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AIR Expands Solutions to Include Supply Chain Risk Quantification

Risk modeler AIR Worldwide says it has worked supply-chain-risk quantification into its set of Catastrophe Risk Engineering solutions.

“The catastrophe-risk-to-supply-chain networks came into focus following the volcanic eruption in Iceland in 2010. Just one year later, awareness of this risk was heightened further by the Tohoku earthquake and tsunami in Japan, as well as the major flooding in Thailand,” says Akshay Gupta, director ofAIR’s Catastrophe Risk Engineering (CRE) practice, in a statement. “While the catastrophe-risk-to-supply-chain network is quite complex, it can be effectively quantified. Once completed, the work involved to quantify this risk can also help expand risk assessment to other non-catastrophe perils.”

AIR says its new product offering, announced today at the 50th annual Risk and Insurance Management Society (RIMS) conference in Philadelphia, will allow risk managers to more accurately assess and reduce risk to supply chains—from physical damage and contingent business interruption—due to perils such as hurricanes, earthquakes, floods, tornadoes, and tsunamis. Network vulnerabilities along the supply chain can be seen clearer, says AIR, and corporations can consider different mitigation measures to improve supply chain resiliency following a catastrophe.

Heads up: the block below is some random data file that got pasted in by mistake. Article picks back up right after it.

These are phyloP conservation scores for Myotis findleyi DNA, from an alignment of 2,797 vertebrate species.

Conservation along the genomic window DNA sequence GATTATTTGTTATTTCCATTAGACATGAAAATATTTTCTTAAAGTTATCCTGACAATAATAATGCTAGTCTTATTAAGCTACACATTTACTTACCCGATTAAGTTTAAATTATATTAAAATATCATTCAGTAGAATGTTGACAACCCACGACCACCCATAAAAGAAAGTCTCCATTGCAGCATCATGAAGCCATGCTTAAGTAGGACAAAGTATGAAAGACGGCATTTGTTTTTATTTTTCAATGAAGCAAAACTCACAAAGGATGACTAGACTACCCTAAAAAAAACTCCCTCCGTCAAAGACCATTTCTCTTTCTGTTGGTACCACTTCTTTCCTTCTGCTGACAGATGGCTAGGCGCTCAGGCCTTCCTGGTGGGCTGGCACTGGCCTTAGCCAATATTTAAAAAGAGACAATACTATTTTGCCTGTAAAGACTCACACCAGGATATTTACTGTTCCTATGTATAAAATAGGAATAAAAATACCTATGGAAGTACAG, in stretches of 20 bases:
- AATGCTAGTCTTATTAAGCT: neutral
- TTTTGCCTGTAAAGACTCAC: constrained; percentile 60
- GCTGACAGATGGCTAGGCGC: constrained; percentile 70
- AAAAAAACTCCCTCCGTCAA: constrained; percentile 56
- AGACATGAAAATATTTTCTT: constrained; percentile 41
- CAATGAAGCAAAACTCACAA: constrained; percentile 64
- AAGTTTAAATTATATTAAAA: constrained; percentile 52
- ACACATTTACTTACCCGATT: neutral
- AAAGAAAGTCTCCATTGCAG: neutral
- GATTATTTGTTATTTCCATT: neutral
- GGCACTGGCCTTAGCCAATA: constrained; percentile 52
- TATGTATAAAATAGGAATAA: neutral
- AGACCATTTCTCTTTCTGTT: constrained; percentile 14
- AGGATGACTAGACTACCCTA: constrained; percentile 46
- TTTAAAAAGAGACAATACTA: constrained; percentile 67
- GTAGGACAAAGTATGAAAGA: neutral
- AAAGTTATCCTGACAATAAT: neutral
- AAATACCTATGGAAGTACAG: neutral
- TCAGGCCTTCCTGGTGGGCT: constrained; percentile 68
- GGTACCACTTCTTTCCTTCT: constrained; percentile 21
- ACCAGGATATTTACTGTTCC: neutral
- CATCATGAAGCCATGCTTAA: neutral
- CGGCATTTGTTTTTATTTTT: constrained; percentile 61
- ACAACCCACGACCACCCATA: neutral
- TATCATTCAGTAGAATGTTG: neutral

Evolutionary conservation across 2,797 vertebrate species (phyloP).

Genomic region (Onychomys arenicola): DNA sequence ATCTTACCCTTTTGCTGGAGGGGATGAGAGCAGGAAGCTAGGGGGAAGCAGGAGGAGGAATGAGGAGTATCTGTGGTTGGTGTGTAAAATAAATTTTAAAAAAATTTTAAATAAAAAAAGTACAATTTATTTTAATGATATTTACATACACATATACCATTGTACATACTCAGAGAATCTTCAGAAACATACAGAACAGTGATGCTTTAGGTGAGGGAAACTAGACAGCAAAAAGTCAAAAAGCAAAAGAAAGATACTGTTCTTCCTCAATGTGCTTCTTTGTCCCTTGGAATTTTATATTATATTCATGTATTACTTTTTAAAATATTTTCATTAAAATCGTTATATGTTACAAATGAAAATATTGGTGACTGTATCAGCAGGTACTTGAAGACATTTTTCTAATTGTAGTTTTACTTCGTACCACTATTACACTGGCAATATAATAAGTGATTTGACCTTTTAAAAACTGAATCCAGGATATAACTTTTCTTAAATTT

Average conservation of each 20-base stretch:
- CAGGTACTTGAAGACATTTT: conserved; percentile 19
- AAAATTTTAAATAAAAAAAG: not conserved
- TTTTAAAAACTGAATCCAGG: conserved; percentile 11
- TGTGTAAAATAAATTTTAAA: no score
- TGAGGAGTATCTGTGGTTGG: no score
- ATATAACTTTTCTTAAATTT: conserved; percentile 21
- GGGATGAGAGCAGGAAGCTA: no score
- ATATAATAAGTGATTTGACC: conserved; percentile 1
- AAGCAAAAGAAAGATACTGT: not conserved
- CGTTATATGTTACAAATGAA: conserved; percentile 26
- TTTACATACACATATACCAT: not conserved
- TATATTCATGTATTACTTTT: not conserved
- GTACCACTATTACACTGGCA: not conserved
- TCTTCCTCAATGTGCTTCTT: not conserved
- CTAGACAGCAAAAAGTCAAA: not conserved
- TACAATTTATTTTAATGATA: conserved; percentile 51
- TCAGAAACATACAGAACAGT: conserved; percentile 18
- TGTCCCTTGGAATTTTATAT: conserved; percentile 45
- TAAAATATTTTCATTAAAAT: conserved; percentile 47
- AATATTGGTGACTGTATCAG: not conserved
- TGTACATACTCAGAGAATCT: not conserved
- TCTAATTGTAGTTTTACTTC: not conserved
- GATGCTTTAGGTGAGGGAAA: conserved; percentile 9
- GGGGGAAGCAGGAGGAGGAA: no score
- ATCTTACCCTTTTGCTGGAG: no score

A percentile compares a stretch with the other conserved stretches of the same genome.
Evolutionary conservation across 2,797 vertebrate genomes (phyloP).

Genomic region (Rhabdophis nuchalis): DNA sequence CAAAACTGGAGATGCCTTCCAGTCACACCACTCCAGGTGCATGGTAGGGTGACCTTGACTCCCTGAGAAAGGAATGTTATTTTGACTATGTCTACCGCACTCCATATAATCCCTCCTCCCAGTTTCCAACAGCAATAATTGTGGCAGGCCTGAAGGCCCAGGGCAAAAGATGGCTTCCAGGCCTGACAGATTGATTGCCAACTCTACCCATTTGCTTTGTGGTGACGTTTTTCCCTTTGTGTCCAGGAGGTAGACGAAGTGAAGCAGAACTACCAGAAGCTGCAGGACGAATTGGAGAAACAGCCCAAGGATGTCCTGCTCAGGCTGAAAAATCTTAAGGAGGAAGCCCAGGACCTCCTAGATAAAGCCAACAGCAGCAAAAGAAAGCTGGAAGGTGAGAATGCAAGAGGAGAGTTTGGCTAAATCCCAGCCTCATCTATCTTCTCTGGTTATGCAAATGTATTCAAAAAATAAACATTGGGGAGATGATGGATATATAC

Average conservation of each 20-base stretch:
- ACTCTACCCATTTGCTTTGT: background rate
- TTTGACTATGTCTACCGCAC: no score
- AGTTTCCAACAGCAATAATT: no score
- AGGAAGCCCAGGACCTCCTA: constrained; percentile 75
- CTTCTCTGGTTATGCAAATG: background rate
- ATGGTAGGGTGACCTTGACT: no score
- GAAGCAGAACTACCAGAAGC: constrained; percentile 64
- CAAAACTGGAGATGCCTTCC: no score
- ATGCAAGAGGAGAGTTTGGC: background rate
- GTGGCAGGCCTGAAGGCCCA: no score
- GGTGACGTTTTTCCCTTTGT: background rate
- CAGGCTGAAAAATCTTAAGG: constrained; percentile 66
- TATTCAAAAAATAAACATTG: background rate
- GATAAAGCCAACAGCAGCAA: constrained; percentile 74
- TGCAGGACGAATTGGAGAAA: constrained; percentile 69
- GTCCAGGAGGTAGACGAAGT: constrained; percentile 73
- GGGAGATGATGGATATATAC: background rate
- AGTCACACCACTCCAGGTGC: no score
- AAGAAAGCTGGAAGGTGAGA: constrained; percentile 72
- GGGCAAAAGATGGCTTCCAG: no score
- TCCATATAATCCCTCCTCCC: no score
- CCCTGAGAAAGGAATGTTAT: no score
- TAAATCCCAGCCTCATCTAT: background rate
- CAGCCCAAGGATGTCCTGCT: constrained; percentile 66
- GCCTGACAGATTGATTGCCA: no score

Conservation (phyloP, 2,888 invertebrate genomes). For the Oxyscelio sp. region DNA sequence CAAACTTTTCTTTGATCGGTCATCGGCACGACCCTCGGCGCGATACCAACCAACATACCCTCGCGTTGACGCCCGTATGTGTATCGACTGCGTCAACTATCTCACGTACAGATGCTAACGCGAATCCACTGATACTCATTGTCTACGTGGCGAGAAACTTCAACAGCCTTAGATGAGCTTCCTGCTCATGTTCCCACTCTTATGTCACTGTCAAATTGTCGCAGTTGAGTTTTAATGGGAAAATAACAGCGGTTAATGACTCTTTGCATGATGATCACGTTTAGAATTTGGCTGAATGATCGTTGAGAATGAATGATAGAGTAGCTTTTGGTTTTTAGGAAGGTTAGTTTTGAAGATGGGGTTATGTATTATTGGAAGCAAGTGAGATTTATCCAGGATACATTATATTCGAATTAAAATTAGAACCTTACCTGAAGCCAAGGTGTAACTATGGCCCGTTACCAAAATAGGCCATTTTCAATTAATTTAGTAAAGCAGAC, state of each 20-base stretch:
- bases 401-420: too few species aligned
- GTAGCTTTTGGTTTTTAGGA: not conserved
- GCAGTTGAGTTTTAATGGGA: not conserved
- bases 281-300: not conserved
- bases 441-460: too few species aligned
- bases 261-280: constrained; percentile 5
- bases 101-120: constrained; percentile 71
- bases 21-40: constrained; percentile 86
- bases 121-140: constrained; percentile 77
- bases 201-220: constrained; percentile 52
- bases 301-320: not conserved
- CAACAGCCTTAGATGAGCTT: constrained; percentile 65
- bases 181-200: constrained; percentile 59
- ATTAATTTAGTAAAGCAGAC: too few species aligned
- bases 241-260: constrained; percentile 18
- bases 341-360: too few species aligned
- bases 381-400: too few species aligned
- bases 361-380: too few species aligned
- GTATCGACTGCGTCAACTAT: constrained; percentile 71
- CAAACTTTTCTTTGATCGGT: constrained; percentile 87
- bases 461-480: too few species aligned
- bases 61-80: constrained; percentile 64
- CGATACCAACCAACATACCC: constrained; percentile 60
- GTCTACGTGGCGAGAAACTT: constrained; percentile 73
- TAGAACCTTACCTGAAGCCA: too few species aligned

Supply chains have multiple, linked operational points, or “nodes.” While there has been work to quantify physical damage along the supply route, there has been no approach to account for the impact of a disruption to simultaneous multiple points, or a partial shutdown along the chain. The model also works in the likelihood or frequency of shutdown to points along the supply chain, adds Gupta.

“AIR’s CRE solutions combine a detailed network analysis with catastrophe risk models,” says Gupta. “As a result, partial damage and downtime states for all nodes can be simultaneously and explicitly considered. CRE solutions also account for the level of disruption at each location from multiple perils. By quantifying the impact of these disruptions on the overall supply chain network, CRE solutions provide a much more realistic and reliable view of downtime and loss.”

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